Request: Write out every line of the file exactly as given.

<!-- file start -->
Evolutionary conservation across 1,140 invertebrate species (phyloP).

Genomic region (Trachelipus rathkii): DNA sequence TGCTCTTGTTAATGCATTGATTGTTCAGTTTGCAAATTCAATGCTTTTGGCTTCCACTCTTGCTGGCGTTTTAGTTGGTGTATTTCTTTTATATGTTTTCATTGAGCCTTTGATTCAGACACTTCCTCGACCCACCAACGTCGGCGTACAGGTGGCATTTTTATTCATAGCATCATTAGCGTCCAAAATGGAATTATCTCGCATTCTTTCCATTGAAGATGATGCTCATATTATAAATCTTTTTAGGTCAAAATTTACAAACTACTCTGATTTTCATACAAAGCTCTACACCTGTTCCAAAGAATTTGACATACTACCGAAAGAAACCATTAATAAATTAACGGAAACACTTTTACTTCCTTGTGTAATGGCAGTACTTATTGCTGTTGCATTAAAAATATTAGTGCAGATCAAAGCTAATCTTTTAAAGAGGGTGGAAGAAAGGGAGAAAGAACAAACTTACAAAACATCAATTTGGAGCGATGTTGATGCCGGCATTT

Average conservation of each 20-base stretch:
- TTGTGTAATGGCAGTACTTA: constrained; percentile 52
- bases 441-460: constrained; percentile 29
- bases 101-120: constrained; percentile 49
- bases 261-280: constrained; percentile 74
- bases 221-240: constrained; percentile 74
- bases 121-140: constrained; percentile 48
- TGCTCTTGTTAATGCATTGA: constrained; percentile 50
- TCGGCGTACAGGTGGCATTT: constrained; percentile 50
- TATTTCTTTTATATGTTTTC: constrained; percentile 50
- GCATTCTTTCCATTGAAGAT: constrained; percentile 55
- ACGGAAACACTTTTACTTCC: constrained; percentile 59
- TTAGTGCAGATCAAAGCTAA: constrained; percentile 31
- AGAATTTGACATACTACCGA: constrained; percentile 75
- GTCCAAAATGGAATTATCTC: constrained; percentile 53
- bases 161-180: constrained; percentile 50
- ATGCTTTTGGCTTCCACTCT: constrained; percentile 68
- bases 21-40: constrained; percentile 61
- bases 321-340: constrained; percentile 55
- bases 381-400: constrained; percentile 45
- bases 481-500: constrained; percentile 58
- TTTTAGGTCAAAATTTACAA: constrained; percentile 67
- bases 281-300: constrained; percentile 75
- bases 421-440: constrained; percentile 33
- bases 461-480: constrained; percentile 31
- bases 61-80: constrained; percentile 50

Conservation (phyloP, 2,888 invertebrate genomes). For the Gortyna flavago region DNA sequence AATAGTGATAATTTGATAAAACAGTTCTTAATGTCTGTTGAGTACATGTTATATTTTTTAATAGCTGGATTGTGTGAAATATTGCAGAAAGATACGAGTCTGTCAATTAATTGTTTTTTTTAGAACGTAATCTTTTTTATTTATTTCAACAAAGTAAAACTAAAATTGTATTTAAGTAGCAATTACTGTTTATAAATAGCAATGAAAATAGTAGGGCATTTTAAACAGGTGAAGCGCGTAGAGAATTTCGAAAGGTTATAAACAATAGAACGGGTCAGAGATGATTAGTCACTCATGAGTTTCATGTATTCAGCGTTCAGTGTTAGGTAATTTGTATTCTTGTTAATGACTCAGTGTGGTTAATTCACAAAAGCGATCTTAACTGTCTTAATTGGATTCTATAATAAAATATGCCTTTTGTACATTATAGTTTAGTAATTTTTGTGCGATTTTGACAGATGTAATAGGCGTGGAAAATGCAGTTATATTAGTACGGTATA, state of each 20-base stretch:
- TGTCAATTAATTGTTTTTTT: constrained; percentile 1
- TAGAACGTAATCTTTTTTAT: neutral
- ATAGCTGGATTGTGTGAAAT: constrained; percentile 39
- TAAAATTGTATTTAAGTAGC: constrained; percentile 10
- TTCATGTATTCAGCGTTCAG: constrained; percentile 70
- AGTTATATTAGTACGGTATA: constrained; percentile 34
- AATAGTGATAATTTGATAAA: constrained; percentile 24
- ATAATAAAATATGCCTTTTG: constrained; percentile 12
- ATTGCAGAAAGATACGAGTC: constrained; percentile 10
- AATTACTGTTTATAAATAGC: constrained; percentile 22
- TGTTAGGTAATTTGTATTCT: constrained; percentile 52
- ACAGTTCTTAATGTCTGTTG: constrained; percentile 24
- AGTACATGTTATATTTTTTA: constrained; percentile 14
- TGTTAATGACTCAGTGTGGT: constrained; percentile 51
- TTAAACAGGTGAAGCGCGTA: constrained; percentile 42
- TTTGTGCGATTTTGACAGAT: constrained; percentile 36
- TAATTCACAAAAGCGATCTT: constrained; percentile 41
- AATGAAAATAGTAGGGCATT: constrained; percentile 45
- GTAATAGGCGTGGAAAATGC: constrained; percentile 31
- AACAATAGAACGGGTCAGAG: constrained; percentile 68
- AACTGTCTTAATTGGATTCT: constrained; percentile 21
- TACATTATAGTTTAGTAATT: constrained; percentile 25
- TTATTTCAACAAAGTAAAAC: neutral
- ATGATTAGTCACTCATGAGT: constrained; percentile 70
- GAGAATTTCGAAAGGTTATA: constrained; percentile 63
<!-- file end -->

Evolutionary conservation across 1,140 invertebrate species (phyloP).

Genomic region (Trachelipus rathkii): DNA sequence TGCTCTTGTTAATGCATTGATTGTTCAGTTTGCAAATTCAATGCTTTTGGCTTCCACTCTTGCTGGCGTTTTAGTTGGTGTATTTCTTTTATATGTTTTCATTGAGCCTTTGATTCAGACACTTCCTCGACCCACCAACGTCGGCGTACAGGTGGCATTTTTATTCATAGCATCATTAGCGTCCAAAATGGAATTATCTCGCATTCTTTCCATTGAAGATGATGCTCATATTATAAATCTTTTTAGGTCAAAATTTACAAACTACTCTGATTTTCATACAAAGCTCTACACCTGTTCCAAAGAATTTGACATACTACCGAAAGAAACCATTAATAAATTAACGGAAACACTTTTACTTCCTTGTGTAATGGCAGTACTTATTGCTGTTGCATTAAAAATATTAGTGCAGATCAAAGCTAATCTTTTAAAGAGGGTGGAAGAAAGGGAGAAAGAACAAACTTACAAAACATCAATTTGGAGCGATGTTGATGCCGGCATTT

Average conservation of each 20-base stretch:
- TTGTGTAATGGCAGTACTTA: constrained; percentile 52
- bases 441-460: constrained; percentile 29
- bases 101-120: constrained; percentile 49
- bases 261-280: constrained; percentile 74
- bases 221-240: constrained; percentile 74
- bases 121-140: constrained; percentile 48
- TGCTCTTGTTAATGCATTGA: constrained; percentile 50
- TCGGCGTACAGGTGGCATTT: constrained; percentile 50
- TATTTCTTTTATATGTTTTC: constrained; percentile 50
- GCATTCTTTCCATTGAAGAT: constrained; percentile 55
- ACGGAAACACTTTTACTTCC: constrained; percentile 59
- TTAGTGCAGATCAAAGCTAA: constrained; percentile 31
- AGAATTTGACATACTACCGA: constrained; percentile 75
- GTCCAAAATGGAATTATCTC: constrained; percentile 53
- bases 161-180: constrained; percentile 50
- ATGCTTTTGGCTTCCACTCT: constrained; percentile 68
- bases 21-40: constrained; percentile 61
- bases 321-340: constrained; percentile 55
- bases 381-400: constrained; percentile 45
- bases 481-500: constrained; percentile 58
- TTTTAGGTCAAAATTTACAA: constrained; percentile 67
- bases 281-300: constrained; percentile 75
- bases 421-440: constrained; percentile 33
- bases 461-480: constrained; percentile 31
- bases 61-80: constrained; percentile 50

Conservation (phyloP, 2,888 invertebrate genomes). For the Gortyna flavago region DNA sequence AATAGTGATAATTTGATAAAACAGTTCTTAATGTCTGTTGAGTACATGTTATATTTTTTAATAGCTGGATTGTGTGAAATATTGCAGAAAGATACGAGTCTGTCAATTAATTGTTTTTTTTAGAACGTAATCTTTTTTATTTATTTCAACAAAGTAAAACTAAAATTGTATTTAAGTAGCAATTACTGTTTATAAATAGCAATGAAAATAGTAGGGCATTTTAAACAGGTGAAGCGCGTAGAGAATTTCGAAAGGTTATAAACAATAGAACGGGTCAGAGATGATTAGTCACTCATGAGTTTCATGTATTCAGCGTTCAGTGTTAGGTAATTTGTATTCTTGTTAATGACTCAGTGTGGTTAATTCACAAAAGCGATCTTAACTGTCTTAATTGGATTCTATAATAAAATATGCCTTTTGTACATTATAGTTTAGTAATTTTTGTGCGATTTTGACAGATGTAATAGGCGTGGAAAATGCAGTTATATTAGTACGGTATA, state of each 20-base stretch:
- TGTCAATTAATTGTTTTTTT: constrained; percentile 1
- TAGAACGTAATCTTTTTTAT: neutral
- ATAGCTGGATTGTGTGAAAT: constrained; percentile 39
- TAAAATTGTATTTAAGTAGC: constrained; percentile 10
- TTCATGTATTCAGCGTTCAG: constrained; percentile 70
- AGTTATATTAGTACGGTATA: constrained; percentile 34
- AATAGTGATAATTTGATAAA: constrained; percentile 24
- ATAATAAAATATGCCTTTTG: constrained; percentile 12
- ATTGCAGAAAGATACGAGTC: constrained; percentile 10
- AATTACTGTTTATAAATAGC: constrained; percentile 22
- TGTTAGGTAATTTGTATTCT: constrained; percentile 52
- ACAGTTCTTAATGTCTGTTG: constrained; percentile 24
- AGTACATGTTATATTTTTTA: constrained; percentile 14
- TGTTAATGACTCAGTGTGGT: constrained; percentile 51
- TTAAACAGGTGAAGCGCGTA: constrained; percentile 42
- TTTGTGCGATTTTGACAGAT: constrained; percentile 36
- TAATTCACAAAAGCGATCTT: constrained; percentile 41
- AATGAAAATAGTAGGGCATT: constrained; percentile 45
- GTAATAGGCGTGGAAAATGC: constrained; percentile 31
- AACAATAGAACGGGTCAGAG: constrained; percentile 68
- AACTGTCTTAATTGGATTCT: constrained; percentile 21
- TACATTATAGTTTAGTAATT: constrained; percentile 25
- TTATTTCAACAAAGTAAAAC: neutral
- ATGATTAGTCACTCATGAGT: constrained; percentile 70
- GAGAATTTCGAAAGGTTATA: constrained; percentile 63